Proper Care And Maintenance Of Your Commercial Refrigeration Unit

When you are just opening a restaurant for the first time, and you are building it from the ground up, one thing you will badly need is a commercial refrigeration unit, or what is known as a "walk-in." This special restaurant equipment keeps all of the food your restaurant will cook at proper temperatures so that you will not be serving rotting or spoiled food to your customers. Once you have one of these units installed in your restaurant, there are some guidelines that help you care for and maintain the commercial refrigeration unit. 

Refrigerator Thermometers to Monitor Temperature

All refrigerated foods must be cooled to 40 degrees Fahrenheit. Frozen foods, particularly raw meats, should be kept in a separate freezer at a temperature much colder than that. You will need refrigerator thermometers to monitor the temperature in your unit. At any time in the future, should the temperature rise even five degrees above the required "safe food handling and storage" practices, you should call a commercial HVAC technician to check the unit for anything that might be broken. 

Keep the Door Closed When You Are Not Putting Food in or Taking Food Out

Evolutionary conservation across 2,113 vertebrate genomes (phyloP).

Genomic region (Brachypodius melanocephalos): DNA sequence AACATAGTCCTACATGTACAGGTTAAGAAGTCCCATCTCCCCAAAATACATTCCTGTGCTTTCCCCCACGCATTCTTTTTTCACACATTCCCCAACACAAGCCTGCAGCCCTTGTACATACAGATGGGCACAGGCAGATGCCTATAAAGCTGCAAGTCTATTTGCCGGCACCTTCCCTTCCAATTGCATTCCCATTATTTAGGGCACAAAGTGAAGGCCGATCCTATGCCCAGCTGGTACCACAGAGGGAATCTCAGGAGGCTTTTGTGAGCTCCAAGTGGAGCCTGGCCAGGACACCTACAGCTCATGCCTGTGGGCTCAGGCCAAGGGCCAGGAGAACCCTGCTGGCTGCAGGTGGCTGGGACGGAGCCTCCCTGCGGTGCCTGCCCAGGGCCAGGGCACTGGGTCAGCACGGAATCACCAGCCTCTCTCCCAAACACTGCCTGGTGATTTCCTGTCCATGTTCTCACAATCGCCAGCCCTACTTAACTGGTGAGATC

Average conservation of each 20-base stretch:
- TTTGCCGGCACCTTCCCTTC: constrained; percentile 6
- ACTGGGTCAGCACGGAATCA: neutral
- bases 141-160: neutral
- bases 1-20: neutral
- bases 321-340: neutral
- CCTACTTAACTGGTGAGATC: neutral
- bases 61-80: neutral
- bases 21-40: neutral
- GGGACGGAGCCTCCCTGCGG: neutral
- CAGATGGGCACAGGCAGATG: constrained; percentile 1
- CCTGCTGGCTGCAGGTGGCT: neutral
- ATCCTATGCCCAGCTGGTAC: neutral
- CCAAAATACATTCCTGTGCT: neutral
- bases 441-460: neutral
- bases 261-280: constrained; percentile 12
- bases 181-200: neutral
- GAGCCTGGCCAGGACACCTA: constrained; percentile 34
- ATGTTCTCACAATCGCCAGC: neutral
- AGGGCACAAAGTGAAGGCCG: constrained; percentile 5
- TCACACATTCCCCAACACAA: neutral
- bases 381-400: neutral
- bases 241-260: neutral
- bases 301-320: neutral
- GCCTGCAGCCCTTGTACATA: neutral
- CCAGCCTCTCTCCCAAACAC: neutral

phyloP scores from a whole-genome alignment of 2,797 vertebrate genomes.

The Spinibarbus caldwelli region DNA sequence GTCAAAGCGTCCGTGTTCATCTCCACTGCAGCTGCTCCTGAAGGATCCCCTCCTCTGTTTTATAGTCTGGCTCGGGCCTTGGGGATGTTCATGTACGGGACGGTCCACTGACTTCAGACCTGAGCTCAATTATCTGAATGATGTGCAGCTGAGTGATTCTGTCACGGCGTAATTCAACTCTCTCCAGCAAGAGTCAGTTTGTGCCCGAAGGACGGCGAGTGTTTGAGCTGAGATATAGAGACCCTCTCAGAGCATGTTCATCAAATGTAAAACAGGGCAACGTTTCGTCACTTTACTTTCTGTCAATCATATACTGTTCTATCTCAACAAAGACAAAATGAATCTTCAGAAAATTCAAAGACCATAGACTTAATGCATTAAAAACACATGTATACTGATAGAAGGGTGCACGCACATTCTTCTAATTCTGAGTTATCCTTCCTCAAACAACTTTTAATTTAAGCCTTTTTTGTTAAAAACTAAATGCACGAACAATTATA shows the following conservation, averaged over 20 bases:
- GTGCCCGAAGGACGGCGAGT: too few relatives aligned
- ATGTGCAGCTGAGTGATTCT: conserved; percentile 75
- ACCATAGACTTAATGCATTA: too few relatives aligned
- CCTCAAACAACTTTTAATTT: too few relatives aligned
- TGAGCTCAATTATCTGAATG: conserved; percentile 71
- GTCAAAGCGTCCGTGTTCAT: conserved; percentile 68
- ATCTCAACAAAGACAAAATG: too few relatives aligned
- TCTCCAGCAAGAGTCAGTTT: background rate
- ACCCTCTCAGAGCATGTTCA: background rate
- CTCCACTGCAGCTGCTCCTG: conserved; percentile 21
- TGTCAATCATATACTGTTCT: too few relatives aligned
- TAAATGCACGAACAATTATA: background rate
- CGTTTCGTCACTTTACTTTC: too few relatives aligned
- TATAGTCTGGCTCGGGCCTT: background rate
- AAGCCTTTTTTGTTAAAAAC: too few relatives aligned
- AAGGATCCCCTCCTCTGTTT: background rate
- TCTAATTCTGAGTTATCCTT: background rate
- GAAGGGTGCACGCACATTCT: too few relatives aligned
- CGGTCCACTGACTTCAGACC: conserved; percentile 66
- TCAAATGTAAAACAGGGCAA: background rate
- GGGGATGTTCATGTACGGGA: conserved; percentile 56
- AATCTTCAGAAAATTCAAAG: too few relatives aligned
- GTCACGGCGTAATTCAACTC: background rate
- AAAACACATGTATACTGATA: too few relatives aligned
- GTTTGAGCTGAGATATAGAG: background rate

It is just like your refrigerator at home. If you are not taking food out or putting food in, keep the door closed. The refrigeration unit in your restaurant cannot generate enough cold air to cool the air outside the unit as well as inside. Letting all of the cold air escape through an open door will cause your food supply to spoil. Leaving the door open even a crack for an extended period of time can cause your new commercial refrigerator to break down long before it is expected to, and that is a major expense to have when your restaurant is so new. 

Defrosting the Unit

On occasion, these units can accumulate frost on the walls and shelves. It is important that this is removed so that it does not contaminate the food. You will need to empty the unit and move any food in there to another cold space while you defrost this unit. (That is why it is always a good idea to have more than one unit if you can house them within the walls of your restaurant.) Turn this unit off, leave the door open, and then wipe up the melting frost. Clean the unit completely at this time, and then close the door and turn the unit on again. It should be ready to house your transferred food supplies in about an hour or two.